Three miles south of Plymouth center, Plimoth Plantation authentically re-creates the Pilgrims’ settlement in its primary exhibit, entitled 1627 English Village. Everything in the village – costumes, implements, vocabulary, artistry, recipes and crops – has been painstakingly researched and remade. Costumed interpreters, acting in character, explain the details of daily life and answer your questions as you watch them work and play.
During the winter of 1620–21, half of the Pilgrims died of disease, privation and exposure to the elements. But new arrivals joined the survivors the following year, and by 1627 – just before an additional influx of settlers founded the colony of Massachusetts Bay – Plymouth Colony was on the road to prosperity. Plimoth Plantation provides excellent educational and entertaining insight into what was happening in Plymouth during that period.
In the crafts center, you can help artisans as they weave baskets and cloth, throw pottery and build fine furniture using the techniques and tools of the early 17th century. Exhibits explain how these manufactured goods were shipped across the Atlantic in exchange for Colonial necessities.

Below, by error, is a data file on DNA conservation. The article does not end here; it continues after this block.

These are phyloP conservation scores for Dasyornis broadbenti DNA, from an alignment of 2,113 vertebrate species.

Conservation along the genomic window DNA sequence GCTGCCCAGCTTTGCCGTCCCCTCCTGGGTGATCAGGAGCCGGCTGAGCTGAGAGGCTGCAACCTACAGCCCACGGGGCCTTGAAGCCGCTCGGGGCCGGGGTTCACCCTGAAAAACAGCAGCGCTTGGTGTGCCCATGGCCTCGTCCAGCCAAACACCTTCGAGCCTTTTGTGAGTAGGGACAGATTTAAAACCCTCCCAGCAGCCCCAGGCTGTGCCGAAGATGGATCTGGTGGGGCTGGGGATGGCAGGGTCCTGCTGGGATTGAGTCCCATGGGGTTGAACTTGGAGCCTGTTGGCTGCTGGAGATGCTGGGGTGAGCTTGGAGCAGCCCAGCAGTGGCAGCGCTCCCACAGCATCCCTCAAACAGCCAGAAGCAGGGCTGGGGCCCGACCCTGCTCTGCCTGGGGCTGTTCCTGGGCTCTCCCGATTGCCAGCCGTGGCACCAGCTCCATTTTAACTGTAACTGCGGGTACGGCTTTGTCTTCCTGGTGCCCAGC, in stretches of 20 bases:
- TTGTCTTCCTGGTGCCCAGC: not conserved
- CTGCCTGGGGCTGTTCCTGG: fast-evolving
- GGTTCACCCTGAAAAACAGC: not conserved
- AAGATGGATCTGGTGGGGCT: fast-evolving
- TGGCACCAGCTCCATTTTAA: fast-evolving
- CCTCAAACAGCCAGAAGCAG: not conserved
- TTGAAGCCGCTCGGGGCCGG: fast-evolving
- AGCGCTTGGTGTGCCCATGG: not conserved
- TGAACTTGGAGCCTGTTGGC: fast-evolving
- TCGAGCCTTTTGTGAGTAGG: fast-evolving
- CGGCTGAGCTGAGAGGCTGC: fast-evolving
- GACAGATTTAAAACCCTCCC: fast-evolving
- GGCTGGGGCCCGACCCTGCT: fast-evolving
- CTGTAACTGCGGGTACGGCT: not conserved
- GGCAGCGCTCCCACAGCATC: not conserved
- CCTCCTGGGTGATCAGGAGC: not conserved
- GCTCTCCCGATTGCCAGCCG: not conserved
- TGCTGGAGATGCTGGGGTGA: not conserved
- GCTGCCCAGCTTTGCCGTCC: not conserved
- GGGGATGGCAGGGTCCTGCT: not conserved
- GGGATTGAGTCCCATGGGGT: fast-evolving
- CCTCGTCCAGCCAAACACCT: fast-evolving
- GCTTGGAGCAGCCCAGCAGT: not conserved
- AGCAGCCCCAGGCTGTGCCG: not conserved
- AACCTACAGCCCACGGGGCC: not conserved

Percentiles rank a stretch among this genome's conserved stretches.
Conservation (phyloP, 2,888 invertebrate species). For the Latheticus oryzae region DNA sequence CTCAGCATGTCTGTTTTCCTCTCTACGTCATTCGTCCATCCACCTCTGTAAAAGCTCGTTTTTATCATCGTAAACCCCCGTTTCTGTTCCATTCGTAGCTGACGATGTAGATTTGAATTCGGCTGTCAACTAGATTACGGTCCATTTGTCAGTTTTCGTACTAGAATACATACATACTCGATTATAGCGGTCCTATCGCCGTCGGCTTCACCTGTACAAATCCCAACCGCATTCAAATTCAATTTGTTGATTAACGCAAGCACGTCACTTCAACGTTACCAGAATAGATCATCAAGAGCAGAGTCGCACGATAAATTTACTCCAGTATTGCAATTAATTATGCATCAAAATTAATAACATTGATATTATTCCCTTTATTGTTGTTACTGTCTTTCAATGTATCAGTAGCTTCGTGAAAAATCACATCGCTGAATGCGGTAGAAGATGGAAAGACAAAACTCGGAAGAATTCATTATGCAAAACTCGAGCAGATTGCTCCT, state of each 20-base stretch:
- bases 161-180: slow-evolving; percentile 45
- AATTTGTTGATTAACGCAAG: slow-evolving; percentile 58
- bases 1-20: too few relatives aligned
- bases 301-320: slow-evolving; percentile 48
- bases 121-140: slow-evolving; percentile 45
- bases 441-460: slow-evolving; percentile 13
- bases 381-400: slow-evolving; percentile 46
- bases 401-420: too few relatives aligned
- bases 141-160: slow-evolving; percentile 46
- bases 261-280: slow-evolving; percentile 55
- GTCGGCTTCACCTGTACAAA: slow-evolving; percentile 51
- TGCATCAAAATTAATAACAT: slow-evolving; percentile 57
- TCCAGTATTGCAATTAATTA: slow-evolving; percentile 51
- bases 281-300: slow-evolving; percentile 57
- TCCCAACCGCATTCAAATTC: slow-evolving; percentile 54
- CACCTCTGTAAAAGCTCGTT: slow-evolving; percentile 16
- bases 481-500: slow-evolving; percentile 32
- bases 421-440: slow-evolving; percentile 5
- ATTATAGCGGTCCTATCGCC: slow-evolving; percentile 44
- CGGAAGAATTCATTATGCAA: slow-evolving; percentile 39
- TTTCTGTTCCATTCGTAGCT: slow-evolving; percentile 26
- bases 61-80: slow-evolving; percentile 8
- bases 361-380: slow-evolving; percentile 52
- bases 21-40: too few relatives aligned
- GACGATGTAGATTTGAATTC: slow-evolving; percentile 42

The Wampanoag Homesite replicates the life of a Native American community in the same area during that time. Homesite huts are made of wattle and daub (a framework of woven rods and twigs covered and plastered with clay); inhabitants engage in crafts while wearing traditional garb. Unlike the actors at the English Village, these individuals are not acting as historic characters but are indigenous people speaking from a modern perspective.